on the Sultan's part. Already, at tbe end of 1893, he had omnted to
salute, as required by old custom, the British Political Agent A mid-ranking political representative (equivalent to a Consul) from the diplomatic corps of the Government of India or one of its subordinate provincial governments, in charge of a Political Agency. , Colonel
Hayes Sadler, at his departure for Bushehr to assume charge of the
Residency A diplomatic office of the British Government established in the provinces and regions considered part of, or under the influence of, British India. -an intentional mark of disrespect which had necessitated a
reference" to the Government of India. For a number of years it had been
the practice for the Sultan's batteries to fire a salute on Proclamation Day
in honour of the Queen-Empress of India; but onthels of Januaiy KM,
the Resident {Colonel Meade) and the Political Agent A mid-ranking political representative (equivalent to a Consul) from the diplomatic corps of the Government of India or one of its subordinate provincial governments, in charge of a Political Agency. » J
being then both at Masqat, the accustomed salute was fired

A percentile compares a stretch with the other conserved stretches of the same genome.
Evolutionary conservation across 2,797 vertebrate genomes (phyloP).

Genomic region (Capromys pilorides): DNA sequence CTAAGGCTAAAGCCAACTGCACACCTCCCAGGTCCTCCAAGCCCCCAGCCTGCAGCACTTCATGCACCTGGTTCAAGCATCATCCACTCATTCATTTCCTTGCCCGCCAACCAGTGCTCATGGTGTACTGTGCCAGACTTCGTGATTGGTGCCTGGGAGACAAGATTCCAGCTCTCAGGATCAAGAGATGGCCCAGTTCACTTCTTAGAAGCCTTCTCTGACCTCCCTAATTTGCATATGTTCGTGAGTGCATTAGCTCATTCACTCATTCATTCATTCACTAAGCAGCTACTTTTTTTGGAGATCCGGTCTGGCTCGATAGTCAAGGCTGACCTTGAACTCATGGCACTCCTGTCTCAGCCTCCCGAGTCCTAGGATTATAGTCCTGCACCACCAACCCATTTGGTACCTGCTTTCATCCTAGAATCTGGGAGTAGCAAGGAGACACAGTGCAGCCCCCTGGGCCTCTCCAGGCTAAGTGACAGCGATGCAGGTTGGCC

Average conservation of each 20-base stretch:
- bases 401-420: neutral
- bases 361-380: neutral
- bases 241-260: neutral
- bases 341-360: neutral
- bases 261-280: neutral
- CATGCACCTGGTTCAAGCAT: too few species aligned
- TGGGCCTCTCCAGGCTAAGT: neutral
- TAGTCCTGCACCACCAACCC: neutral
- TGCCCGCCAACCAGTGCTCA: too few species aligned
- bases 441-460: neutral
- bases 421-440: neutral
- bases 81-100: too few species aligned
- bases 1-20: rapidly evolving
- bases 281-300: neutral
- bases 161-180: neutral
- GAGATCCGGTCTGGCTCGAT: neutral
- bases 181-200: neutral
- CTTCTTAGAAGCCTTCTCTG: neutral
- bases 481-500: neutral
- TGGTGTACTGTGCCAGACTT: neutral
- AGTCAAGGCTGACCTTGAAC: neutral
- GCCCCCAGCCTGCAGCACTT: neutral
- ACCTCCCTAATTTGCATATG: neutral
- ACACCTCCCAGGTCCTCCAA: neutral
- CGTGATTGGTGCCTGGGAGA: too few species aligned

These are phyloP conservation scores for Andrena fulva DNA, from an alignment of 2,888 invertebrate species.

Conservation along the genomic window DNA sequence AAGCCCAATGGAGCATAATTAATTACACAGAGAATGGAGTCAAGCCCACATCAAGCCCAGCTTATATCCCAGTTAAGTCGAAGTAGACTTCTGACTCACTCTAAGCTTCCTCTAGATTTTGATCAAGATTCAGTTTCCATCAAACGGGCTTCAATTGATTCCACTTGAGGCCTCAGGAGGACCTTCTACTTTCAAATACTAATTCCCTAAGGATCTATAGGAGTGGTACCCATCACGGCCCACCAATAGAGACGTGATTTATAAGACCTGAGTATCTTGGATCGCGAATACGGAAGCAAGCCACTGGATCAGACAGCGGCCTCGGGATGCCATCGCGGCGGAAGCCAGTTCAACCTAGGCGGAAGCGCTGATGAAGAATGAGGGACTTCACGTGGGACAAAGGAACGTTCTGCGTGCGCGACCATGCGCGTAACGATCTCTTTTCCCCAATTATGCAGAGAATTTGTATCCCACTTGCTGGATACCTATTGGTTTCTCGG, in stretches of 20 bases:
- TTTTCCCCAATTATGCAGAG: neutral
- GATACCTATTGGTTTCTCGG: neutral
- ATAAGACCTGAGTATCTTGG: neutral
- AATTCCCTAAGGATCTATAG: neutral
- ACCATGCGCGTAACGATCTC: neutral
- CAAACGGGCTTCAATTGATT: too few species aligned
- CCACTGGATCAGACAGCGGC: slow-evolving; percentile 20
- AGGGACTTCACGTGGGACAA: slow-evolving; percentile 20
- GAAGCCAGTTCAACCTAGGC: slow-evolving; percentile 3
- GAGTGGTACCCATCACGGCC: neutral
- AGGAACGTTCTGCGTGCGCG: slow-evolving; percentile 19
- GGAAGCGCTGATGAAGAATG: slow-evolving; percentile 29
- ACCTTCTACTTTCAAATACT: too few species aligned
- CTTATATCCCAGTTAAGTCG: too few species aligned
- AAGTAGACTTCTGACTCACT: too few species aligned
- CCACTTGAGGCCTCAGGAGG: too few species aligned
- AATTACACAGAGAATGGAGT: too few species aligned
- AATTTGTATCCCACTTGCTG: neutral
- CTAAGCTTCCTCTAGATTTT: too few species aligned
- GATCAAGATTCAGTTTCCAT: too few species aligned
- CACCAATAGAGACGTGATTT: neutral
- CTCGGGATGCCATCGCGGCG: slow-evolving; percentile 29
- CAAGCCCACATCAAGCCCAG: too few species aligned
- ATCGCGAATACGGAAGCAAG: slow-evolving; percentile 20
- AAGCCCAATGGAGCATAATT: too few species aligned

hoisting of tbe British flag, and Saiyid Faisal explained the innovation by
saying that the ceremony was now to be g ^ 1Fe ° alone .
Christian nations and not as » un{r iendliness of discon-
The Resident, however, by laying stiess on tne u
tinning along -establisbed couitesy, sueceededin » b « £ - m ^Sultan
a written apology and promise of future observance o e ,
:. n M ^ -Uvi+isli flao- was flown all day and ine
3rd of January, accordingly, the British lla 0
«ueen.Empre.s's annual salute was fl^ed m^t e u^^ at
endof January 1S98 a gunner of H.M.&. ^ossa
towards
Britain,
1893-98.

About this item

Content

Theses two volumes make up Volume I, Part IA and Part IB (Historical) (pages i-778 and 779-1624) of the Gazetteer of the Persian Gulf Historically used by the British to refer to the sea area between the Arabian Peninsula and Iran. Often referred to as The Gulf or the Arabian Gulf. , ’Omān and Central Arabia (Government of India: 1915), compiled by John Gordon Lorimer and completed for press by Captain L Birdwood.

Part 1A contains an 'Introduction' (pages i-iii) written by Birdwood in Simla, dated 10 October 1914. There is also a 'Table of Chapters, Annexures, Appendices and Genealogical Tables' (page v-viii) and 'Detailed Table of Contents' (pages ix-cxxx), both of which cover all volumes and parts of the Gazetteer .